High-performance Multi-touch Resistive Touchscreen by DMC

26 June 2023
There are a wide range of terminals and devices with touchscreens in the world, including smartphones. Most of these used in consumer applications use projected capacitive touchscreens (PCAP). PCAPs have become commonplace in our daily lives, but this does not apply to industrial applications, for example, outside the consumer sector. This article introduces touchscreens with multi-touch functions that can be used in industrial scenes, where they are evolving in their own unique way.


Expansion of Touchscreen Interface market and PCAP

PCAP used everywhere from consumer to industrial market

The majority of touchscreen products that you see in your daily life use the technology called projected capacitive (PCAP). Since PCAP was adopted in smartphones and tablet devices, it quickly came to be used in a wide variety of products due to its high transmittance and easy-to-use operation feeling resulting from its multi-touch functionality.

Before PCAP became the major touch screen technology, the resistive touchscreen had the largest market, used in industrial machinery, transportation, and amusement equipment. PCAP has replaced resistive touchscreen as the market leader. However, PCAP is not a universal technology. It may not be suitable for use under certain circumstances.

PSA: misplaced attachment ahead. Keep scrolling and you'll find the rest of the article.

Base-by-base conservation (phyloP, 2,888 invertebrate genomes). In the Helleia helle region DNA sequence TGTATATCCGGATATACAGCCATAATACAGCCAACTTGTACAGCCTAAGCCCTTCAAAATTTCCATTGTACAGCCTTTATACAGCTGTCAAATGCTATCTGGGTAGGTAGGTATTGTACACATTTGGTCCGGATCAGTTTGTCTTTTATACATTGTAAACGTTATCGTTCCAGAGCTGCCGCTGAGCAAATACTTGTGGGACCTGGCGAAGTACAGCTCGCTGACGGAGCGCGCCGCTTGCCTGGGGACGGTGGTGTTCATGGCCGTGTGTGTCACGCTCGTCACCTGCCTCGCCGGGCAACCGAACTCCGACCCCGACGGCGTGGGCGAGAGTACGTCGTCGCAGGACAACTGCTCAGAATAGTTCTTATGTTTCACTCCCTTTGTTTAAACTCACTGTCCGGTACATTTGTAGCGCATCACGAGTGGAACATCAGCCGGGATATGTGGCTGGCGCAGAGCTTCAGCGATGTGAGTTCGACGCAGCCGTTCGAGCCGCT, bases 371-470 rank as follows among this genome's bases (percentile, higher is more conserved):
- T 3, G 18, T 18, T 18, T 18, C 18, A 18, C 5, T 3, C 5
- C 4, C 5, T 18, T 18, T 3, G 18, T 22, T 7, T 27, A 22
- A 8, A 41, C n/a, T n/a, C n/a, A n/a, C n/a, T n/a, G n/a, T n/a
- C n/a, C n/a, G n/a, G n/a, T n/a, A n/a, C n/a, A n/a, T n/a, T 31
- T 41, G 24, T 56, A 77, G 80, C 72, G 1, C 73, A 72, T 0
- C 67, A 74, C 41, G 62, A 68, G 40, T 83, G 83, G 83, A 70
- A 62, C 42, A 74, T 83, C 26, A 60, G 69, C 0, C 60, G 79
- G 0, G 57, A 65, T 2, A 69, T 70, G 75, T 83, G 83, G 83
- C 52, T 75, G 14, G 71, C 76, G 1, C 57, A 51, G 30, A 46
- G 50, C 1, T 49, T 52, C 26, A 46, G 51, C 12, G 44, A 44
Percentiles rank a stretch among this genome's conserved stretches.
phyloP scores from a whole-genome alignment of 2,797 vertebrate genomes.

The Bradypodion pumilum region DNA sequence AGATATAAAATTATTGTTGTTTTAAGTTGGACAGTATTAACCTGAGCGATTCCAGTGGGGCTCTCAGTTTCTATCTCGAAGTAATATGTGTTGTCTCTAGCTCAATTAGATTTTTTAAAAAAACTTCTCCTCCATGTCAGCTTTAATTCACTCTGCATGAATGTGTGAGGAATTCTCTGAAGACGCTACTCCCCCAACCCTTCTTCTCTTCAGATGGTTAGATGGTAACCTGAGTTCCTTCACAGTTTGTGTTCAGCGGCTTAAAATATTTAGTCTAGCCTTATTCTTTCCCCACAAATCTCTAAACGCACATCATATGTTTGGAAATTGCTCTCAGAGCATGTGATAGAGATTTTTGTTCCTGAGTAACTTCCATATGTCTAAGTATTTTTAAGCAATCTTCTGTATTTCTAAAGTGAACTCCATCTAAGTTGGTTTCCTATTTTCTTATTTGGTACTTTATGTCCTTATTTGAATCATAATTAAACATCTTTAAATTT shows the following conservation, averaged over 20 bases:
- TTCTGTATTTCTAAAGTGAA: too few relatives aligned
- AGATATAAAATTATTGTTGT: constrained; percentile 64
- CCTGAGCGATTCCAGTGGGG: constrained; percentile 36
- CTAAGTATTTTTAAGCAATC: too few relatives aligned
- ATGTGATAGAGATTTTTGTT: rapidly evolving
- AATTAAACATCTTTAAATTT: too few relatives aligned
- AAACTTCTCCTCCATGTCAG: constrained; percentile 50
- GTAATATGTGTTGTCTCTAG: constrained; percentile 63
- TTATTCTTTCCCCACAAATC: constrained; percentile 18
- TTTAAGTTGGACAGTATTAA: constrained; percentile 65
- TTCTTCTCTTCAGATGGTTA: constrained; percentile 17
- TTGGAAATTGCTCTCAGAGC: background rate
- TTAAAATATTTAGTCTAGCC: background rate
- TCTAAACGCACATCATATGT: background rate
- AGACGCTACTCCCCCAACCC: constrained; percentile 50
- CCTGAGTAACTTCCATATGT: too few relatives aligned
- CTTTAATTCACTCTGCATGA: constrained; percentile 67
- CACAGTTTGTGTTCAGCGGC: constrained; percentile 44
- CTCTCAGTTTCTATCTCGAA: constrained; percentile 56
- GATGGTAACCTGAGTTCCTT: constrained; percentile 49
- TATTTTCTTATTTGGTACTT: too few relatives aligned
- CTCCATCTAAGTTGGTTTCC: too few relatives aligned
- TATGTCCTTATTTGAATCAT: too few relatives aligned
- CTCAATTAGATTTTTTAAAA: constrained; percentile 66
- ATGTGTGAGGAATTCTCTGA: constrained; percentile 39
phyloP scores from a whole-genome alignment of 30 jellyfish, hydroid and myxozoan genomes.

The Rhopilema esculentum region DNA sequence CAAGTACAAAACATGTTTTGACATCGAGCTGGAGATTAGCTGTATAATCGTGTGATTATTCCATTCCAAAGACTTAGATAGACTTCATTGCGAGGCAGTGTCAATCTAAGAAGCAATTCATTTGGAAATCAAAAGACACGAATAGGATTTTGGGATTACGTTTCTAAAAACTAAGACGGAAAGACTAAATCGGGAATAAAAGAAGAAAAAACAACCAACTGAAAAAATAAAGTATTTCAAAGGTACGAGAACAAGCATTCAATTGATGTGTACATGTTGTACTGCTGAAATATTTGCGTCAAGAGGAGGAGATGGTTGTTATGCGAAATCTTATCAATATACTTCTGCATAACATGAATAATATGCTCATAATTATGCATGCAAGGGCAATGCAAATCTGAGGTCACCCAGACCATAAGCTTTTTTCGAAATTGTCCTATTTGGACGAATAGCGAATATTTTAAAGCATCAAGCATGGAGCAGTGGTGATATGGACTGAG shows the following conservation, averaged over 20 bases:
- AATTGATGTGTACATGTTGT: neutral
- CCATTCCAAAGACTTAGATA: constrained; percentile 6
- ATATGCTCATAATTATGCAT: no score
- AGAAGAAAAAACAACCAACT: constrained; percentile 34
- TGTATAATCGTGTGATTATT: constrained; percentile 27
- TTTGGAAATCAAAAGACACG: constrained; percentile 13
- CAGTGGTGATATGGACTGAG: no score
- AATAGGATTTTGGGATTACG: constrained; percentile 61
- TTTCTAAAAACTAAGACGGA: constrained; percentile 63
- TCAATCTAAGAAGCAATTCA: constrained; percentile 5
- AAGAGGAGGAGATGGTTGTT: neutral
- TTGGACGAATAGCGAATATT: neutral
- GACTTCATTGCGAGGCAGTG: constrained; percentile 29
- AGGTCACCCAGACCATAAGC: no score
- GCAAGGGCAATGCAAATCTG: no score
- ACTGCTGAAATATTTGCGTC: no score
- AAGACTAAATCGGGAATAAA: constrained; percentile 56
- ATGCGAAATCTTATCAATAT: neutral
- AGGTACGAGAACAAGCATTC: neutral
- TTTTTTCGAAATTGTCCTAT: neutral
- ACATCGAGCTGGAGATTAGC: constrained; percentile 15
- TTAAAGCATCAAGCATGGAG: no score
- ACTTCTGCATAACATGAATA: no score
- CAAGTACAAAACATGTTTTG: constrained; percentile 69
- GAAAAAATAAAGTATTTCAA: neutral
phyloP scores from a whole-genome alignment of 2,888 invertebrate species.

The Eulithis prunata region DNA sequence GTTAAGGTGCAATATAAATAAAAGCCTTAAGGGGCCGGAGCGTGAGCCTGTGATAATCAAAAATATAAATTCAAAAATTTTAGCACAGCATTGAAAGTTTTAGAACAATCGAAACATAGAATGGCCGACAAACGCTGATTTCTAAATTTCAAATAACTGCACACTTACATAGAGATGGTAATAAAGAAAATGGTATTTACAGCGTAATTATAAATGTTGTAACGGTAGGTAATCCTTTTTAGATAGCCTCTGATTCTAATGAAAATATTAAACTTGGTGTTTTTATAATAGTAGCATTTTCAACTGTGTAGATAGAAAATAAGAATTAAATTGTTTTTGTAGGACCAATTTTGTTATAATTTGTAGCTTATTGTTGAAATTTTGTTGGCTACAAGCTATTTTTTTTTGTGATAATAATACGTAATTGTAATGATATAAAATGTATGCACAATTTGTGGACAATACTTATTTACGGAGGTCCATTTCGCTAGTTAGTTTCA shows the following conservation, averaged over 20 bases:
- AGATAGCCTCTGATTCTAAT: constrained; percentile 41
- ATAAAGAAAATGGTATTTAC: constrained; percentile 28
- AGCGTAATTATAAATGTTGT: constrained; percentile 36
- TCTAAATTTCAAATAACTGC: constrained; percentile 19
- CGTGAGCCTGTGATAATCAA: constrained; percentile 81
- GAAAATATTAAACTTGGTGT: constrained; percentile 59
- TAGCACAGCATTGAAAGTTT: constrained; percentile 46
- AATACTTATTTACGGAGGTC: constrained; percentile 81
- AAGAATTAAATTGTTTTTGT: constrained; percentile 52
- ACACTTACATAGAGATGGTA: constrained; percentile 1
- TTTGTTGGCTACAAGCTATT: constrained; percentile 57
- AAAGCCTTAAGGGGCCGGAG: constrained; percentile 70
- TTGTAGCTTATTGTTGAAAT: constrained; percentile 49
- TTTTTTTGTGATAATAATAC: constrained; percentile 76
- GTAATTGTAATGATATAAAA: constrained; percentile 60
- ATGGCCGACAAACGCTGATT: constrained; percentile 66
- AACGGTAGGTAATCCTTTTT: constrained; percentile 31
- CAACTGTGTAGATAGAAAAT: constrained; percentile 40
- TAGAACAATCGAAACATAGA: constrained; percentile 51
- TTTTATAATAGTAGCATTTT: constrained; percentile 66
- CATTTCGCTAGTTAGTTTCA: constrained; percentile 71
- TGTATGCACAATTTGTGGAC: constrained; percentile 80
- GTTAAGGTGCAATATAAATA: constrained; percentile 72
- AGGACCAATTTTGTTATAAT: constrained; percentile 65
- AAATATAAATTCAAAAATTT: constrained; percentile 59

Unsuitable Environments for PCAP Touchscreens

There are several situations in which the PCAP touchscreens may not work properly. For example

  • When gloves are used and direct contact with the touch screen is not made
  • When electrical noise interferes with normal touch position detection
  • Capacitive coupling due to liquid adhesion, etc., causing touch to be detected incorrectly.

All of these situations are common in industrial environments, and PCAP touchscreens malfunction due to factors that would not be a problem for resistive touchscreens, and therefore countermeasures in hardware and/or software are necessary. Since this is a frequent occurrence in medical and food factories, it has not always been easy to adopt touchscreens for these applications.

Touchscreens that combine the Stability of Resistive and Superior Operability of PCAP

MTR-G” for multi-touch even with resistive film

DMC has developed the MTR-G series of unique touchscreens based on the resistive touchscreen technology to solve these problems.

The MTR-G series is suitable for all environments and applications by incorporating the advantages of PCAP, such as two touch points, pinch-in/out/rotation gesture operation, and light-touch operation, while maintaining the characteristics of the resistive technology.

Comparison with conventional resistive two-point touch and DMC’s own solution

MTR-G is based on the 4-wire resistive structure, but there are significant differences.